• Chris Gadson

Pssst...Customers buy YOU, Not Your Products!



You've scoured the internet searching for the perfect car. You know the make and model, and you refuse to drive off in anything other than that smooth candy-apple red. You walk through the doors to the dealership and––there it is, your dream car. All of a sudden, some guy stops you dead in your tracks and says, "Hi , my name's ______ can I interest you in some of our inventory today?"


I'll bet your blood pressure just rose a few points just from reading that didn't it? The point is, people don't like (HATE) being bombarded with aggressive, pushy sales tactics. They're ineffective, time-wasting, buckets of non-sense in the eyes of customers.


So, you as a business owner have a unique job of getting someone to buy your product. How do you do that without being "salesy"?



Chill



Now, I know that we've got bills to pay and we want to make money. Customers can feel it the second you interact with them. Just because you have an inquiry doesn't mean that you bombard them with options.


In most cases, they already know what they want!


Don't turn them away by offering them things that they were never interested in. Your job is to make them comfortable in their decision to trust you, or your company enough to buy what they need at the moment.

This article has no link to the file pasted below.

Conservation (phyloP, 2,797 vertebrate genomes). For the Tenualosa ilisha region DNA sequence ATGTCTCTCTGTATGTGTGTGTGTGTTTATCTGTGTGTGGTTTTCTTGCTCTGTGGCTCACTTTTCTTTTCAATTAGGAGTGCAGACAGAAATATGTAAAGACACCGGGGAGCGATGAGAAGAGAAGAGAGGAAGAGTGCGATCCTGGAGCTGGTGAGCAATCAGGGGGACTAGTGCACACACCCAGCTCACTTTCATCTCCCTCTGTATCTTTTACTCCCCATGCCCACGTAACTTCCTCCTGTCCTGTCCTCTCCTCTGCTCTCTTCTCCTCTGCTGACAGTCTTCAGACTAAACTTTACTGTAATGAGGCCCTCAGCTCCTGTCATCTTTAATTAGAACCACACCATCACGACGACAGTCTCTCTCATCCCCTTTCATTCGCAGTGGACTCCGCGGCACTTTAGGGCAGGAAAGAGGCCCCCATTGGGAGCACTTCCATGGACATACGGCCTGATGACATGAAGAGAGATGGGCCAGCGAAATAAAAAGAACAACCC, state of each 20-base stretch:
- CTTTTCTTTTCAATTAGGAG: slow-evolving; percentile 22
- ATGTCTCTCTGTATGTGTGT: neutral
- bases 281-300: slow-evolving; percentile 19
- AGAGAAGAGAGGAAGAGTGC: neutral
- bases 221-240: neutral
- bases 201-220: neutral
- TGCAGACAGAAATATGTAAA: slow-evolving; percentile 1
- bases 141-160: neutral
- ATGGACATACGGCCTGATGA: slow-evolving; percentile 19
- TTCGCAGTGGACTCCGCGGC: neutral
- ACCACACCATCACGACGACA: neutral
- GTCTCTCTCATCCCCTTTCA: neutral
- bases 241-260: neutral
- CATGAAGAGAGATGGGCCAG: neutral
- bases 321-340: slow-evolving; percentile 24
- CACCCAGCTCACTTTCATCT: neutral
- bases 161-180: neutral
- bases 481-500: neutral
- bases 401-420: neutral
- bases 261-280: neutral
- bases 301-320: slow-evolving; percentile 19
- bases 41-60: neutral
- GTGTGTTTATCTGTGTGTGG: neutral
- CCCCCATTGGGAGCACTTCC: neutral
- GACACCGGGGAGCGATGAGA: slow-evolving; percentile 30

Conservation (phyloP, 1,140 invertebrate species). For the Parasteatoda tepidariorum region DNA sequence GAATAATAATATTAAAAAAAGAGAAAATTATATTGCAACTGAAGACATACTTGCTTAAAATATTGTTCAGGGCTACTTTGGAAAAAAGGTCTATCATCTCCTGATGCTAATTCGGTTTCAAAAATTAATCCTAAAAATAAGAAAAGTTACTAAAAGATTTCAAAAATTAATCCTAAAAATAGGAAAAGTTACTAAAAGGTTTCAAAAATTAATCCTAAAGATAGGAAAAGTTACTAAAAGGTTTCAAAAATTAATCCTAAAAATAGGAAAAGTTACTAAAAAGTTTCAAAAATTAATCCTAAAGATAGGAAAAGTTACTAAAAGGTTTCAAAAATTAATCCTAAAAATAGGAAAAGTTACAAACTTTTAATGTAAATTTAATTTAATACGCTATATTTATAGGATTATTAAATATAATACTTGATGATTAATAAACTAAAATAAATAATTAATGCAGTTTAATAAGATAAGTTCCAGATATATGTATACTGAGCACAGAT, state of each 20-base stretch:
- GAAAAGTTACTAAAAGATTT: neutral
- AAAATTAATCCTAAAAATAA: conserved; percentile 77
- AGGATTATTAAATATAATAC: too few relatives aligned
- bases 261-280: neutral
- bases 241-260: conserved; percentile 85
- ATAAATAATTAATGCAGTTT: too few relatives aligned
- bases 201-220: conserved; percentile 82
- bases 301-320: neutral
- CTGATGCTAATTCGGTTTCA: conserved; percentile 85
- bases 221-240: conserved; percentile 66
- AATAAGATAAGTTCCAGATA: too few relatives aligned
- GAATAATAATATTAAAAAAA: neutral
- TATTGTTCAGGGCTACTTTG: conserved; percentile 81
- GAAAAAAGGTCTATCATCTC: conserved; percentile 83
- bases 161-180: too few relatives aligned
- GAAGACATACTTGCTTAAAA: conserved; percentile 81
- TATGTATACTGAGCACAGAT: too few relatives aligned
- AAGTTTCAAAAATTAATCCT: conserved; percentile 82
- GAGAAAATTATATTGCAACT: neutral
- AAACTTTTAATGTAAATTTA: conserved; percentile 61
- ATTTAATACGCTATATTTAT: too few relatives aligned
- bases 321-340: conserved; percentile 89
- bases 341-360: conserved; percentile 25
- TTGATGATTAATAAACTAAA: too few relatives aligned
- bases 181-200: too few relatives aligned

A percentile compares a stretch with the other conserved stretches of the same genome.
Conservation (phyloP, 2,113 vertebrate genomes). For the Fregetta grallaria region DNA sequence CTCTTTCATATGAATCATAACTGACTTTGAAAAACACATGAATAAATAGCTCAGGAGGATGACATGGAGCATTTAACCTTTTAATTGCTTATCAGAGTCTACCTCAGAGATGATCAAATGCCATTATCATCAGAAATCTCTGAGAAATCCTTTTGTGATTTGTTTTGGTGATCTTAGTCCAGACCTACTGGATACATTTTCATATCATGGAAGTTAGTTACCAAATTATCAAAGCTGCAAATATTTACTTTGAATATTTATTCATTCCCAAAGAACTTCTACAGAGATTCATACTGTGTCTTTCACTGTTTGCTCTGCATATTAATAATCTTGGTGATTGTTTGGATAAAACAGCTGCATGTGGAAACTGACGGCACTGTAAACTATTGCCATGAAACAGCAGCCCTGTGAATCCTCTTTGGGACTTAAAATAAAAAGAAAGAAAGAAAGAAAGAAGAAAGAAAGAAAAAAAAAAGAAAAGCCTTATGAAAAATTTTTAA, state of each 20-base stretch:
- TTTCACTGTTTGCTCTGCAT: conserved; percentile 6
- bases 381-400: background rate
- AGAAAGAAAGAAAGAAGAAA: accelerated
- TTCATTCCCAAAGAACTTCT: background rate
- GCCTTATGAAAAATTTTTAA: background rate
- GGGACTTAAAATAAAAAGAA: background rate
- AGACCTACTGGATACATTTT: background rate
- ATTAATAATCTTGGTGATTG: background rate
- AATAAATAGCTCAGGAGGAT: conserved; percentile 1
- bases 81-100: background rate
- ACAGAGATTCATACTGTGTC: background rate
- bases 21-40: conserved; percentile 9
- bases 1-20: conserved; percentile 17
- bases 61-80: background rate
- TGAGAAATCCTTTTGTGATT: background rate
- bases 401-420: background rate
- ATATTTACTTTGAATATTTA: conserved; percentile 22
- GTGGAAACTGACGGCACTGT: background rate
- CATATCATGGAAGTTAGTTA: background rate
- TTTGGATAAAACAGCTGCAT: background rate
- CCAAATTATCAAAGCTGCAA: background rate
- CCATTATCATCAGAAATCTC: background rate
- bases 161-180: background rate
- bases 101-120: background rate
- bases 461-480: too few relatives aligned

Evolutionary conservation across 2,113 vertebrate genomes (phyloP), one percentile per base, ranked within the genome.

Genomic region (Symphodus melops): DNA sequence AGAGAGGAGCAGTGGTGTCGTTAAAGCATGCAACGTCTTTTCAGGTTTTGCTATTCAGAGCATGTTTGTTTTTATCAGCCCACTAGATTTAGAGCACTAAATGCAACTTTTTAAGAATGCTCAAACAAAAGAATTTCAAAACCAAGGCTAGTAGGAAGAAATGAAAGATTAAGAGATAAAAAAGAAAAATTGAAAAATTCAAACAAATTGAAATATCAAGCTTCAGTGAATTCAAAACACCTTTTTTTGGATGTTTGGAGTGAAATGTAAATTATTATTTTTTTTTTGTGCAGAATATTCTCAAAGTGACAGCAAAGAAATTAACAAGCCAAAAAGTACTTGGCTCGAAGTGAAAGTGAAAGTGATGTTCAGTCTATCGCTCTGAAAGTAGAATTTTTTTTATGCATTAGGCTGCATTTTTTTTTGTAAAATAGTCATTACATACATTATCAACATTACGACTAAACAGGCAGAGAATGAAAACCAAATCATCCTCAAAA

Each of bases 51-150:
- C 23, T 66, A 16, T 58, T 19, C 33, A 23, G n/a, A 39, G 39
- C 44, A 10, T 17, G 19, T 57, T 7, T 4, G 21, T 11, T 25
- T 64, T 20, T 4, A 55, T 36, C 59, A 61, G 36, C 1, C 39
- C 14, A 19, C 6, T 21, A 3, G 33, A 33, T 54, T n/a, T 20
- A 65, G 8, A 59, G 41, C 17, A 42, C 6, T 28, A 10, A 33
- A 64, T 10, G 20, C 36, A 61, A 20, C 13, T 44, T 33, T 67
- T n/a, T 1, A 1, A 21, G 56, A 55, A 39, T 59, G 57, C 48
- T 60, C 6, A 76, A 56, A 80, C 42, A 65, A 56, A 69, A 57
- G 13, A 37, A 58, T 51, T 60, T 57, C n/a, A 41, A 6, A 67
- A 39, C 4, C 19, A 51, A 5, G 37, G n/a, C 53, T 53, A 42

Take it easy, and don't swarm.


Listen to What Your Customers Want (!!!)



A common frustration among consumers is when some sales person tries to talk them into what they don't want. It's annoying, rude, and wastes valuable time.


When your customer reaches out with the specifics of what they're looking for, take their desires to heart. To them, you're the person that's either going to make their day better or worse. Actively listening to their desires and working to address their concerns gives them comfort in your character. This way, you can avoid being written off as just another sleazy salesperson.


Be Authentic



Another point on avoiding the dreaded "sleazy" label, customers can tell the difference between someone who's trying to close the deal, and someone who genuinely cares about what they want.


If your goal is to simply close the deal, it will ooze off of you. It will come out in your mannerisms, how you speak and how you handle the interaction.


Being authentic is about learning as much about the customer as you can (without being creepy). Getting a feel for why they want what they’re asking for will give you a better feel on how to provide it for them. Go the exra mile and treatthem like someone that you will go above and beyond to please. Get to know them a bit, then hit the ground running.


What are some of your strategies that you use to connect with your customers? Email me and let's talk about them!

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I've talked to many people since I first opened, and I would say that more than half of them are TERRIFIED at the thought of writing. Why? Is it because of bad spelling? Poor grammar? Is it not being